The UK Government is being urged to act now in order to deliver carbon capture, utilisation and storage (CCUS) at scale and at the lowest cost.
That’s the recommendation of the CCUS Cost Challenge Taskforce, which was established in January this year, with the remit of informing and proposing a strategic plan to government for supporting the development of the technology in the UK.
CCUS is when carbon from power stations and industry is captured and either used for industrial applications or transported to be stored safely underground.
The taskforce believes CCUS has a key role to play in decarbonising the country and unlocking major economic, social and environmental benefits – it can enable low carbon industrial products, decarbonised electricity and gas, a hydrogen economy, greenhouse gas removal and new industries based around using CO2.
However, it warns time is limited if the UK is to deliver it at scale, which may be necessary by 2050, with potentially more than 100 million tonnes of carbon dioxide per year needing to be stored.
It recommends CCUS to be established in “clusters” to maximise potential cost reductions and to realise the cross-sectoral value of the technology – the taskforce is urgently calling on government to publish its policy framework and criteria in early 2019.
The report echoes recommendations of the UK Committee on Climate Change on the pressing need to deploy CCUS at scale to achieve the 2050 targets, with at least two clusters operational from the mid-2020s.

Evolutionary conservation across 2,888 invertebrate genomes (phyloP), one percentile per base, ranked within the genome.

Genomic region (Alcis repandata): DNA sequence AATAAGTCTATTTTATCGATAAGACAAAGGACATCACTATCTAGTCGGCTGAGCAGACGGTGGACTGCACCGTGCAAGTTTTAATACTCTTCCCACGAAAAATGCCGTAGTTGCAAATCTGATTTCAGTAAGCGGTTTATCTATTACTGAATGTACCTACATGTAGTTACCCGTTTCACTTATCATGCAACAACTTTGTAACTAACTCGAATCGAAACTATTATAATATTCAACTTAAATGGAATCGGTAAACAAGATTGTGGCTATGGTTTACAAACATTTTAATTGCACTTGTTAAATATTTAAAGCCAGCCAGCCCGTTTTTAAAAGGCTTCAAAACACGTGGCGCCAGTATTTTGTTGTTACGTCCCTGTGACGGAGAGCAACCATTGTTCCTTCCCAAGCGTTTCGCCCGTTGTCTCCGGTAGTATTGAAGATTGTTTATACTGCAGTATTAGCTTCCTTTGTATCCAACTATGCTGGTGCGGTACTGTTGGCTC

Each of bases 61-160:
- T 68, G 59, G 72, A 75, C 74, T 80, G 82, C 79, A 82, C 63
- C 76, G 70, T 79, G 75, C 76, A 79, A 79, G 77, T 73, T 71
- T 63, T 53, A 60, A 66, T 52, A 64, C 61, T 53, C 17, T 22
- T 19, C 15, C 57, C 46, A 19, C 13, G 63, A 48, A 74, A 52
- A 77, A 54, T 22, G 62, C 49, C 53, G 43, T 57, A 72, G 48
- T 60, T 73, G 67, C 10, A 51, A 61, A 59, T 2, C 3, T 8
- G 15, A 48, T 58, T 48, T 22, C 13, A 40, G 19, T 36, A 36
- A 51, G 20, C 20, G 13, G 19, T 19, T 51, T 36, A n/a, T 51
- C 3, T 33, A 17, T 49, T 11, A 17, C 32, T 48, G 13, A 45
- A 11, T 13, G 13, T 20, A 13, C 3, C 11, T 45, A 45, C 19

The location of potential first CCUS clusters and CO2 storage sites include Teesside, Humberside, Merseyside, Scotland and South Wales.
The taskforce suggests a pipeline of deliverable and financeable projects needs a joint industry and government vision to unlock the investment required and deliver a strong partnership with the private sector, which can provide the financial support.
It also recommends industry and government to promote international co-operation, including accelerating the option of shipping CO2 across international borders to enable the development of pan-European CO2 storage services.
The report states: “To meet the government’s aim of ‘having the option to deploy CCUS at scale during the 2030s, subject to costs coming down sufficiently’, we need to start implementation as soon as possible, given the time needed by industry to development potential projects for deployment.
“Delivering an industry capable of storing at least 60 – and potentially up to 180MTPA – will take considerable time and ambition. It needs to be supported by a consistent policy framework and investment.”
She added: “There is international recognition that we need CCUS to meet the global climate ambitions agreed through the Paris Agreement in 2015 and while there are now over 20 CCUS projects globally, it remains a pre-commercial technology.
“This means there is a genuine opportunity for the UK to become a global technology leader for CCUS, working internationally with industry and governments to drive down the cost of deployment.”